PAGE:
Aftermath follows my large-format painting, Reaching, Seeking … which followed my collage / painting, Witness. These three have been meditations on the Civil Rights Movement which continues to this day. These paintings were created during the Covid-19 pandemic and amid continuous racial and political violence.
Bloody Sunday - Selma, Alabama
Approximately at 3 p.m. on Sunday, March 7, 1965, 300 protestors, led by Hosea Williams, John Lewis, Albert Turner and Bob Mants, gathered at Brown Chapel A.M.E. Church in Selma and proceeded through town to the Edmund Pettus Bridge. At that point, the number of the marchers had swelled to 600 as they crossed the span from Selma toward their date with destiny. At the end of the bridge stood Alabama State Troopers and a hastily-organized vigilante band mounted on horses under the direction of Major John Cloud. Refusing to speak to Williams, Cloud ordered the marchers to disperse, after which gas canisters were thrown into the crowd. Troopers and horsemen armed with clubs assaulted the protestors who then fled back to Selma.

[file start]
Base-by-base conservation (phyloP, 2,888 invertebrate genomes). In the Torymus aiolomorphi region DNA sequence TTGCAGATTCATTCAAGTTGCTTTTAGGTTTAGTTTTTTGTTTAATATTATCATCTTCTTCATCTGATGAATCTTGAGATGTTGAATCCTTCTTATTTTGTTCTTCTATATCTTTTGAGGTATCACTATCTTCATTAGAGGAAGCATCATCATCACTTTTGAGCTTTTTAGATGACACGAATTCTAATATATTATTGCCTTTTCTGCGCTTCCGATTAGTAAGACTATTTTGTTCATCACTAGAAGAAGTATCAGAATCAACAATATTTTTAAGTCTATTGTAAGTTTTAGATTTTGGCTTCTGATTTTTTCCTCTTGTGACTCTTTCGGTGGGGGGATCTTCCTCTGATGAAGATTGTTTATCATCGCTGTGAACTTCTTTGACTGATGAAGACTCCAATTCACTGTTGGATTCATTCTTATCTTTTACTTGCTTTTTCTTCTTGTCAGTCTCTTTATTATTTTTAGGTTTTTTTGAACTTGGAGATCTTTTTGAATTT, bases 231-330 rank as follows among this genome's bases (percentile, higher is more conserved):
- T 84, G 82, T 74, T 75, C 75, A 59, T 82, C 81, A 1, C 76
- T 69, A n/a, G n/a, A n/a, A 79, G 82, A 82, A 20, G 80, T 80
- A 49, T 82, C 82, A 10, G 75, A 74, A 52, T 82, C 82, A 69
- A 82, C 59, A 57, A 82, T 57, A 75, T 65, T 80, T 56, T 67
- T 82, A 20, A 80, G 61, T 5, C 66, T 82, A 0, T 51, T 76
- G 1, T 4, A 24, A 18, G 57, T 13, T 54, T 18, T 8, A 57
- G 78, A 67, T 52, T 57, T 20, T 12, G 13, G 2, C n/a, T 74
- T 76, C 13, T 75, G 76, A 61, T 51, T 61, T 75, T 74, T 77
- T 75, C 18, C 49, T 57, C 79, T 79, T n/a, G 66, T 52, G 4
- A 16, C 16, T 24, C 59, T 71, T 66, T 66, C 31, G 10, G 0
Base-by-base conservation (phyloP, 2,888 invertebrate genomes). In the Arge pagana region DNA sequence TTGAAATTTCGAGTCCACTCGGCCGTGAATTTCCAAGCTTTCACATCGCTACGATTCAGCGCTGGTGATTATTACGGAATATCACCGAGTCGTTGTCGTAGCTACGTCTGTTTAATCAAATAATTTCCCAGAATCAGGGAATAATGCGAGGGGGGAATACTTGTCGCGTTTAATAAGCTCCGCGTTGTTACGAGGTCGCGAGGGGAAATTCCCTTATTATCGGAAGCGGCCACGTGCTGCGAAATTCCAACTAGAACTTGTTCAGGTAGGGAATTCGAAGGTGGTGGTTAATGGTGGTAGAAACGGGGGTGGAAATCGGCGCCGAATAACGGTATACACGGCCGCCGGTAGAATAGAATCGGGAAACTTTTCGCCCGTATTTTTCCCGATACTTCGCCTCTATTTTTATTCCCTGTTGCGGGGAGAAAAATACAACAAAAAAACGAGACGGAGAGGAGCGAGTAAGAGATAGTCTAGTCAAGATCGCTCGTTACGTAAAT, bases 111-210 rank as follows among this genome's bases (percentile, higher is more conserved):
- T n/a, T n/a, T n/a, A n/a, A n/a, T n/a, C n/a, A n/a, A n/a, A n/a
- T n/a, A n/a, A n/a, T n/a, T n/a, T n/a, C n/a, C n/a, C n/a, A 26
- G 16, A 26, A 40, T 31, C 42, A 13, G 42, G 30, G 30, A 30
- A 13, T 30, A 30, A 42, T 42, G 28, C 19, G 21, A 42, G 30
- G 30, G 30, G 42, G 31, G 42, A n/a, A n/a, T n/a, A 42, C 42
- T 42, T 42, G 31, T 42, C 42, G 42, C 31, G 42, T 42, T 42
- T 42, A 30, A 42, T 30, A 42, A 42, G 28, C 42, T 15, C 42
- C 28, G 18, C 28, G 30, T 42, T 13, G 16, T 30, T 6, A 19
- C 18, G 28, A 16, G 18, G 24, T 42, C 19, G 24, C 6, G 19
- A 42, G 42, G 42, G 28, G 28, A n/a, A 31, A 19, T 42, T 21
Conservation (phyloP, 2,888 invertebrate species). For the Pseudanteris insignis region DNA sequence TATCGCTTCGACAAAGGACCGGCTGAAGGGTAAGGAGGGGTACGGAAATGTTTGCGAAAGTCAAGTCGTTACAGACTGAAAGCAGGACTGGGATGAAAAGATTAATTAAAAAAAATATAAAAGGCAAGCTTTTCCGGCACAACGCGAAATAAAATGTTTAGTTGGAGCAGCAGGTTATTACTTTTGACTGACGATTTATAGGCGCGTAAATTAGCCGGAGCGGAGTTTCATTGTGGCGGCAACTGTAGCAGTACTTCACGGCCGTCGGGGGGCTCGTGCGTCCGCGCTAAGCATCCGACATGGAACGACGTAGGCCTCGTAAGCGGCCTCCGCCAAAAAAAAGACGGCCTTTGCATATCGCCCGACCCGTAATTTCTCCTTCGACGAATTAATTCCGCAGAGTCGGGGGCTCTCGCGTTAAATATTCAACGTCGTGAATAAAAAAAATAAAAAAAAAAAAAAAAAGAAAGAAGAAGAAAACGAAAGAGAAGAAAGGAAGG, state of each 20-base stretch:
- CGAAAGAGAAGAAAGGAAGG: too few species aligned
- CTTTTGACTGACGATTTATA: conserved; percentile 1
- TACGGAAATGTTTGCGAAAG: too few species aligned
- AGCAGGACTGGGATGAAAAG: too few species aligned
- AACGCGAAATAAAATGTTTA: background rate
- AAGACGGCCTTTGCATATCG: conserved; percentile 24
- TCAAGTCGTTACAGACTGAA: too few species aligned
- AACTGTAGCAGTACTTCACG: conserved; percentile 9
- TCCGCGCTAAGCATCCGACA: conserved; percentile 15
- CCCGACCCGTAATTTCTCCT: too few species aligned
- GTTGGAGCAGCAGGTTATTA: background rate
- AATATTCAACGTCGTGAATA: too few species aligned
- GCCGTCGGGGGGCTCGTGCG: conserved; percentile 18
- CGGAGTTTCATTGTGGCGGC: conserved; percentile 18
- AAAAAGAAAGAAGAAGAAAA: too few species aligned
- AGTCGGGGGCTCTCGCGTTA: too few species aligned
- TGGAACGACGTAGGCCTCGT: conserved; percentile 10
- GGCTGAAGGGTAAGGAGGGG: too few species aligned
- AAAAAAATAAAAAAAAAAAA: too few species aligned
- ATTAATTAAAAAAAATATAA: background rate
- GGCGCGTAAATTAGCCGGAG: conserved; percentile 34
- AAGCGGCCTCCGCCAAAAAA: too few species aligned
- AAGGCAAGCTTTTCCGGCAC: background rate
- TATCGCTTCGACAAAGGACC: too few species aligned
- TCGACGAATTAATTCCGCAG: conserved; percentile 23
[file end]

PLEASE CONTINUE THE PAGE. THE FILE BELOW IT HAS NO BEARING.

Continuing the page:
During the pandemonium that reigned throughout the afternoon, hundreds of non-violent protestors were injured. They were treated at Good Samaritan Hospital and a local clinic. The remaining protestors gathered for a rally at Brown Chapel. Captured on film and broadcast across the nation by CBS, this event galvanized the forces for voting rights and increased their support. “Bloody Sunday” became a landmark in American history and the foundation for a successful campaign culminating with the passage of the Voting Rights Act of 1965.
CBS news filmed the progress of the march. A photograph of one 35mm photographer and an assistant moving among the crowd was found during research, but as yet, credit for the photo source is unknown.
View slideshow of painting process below: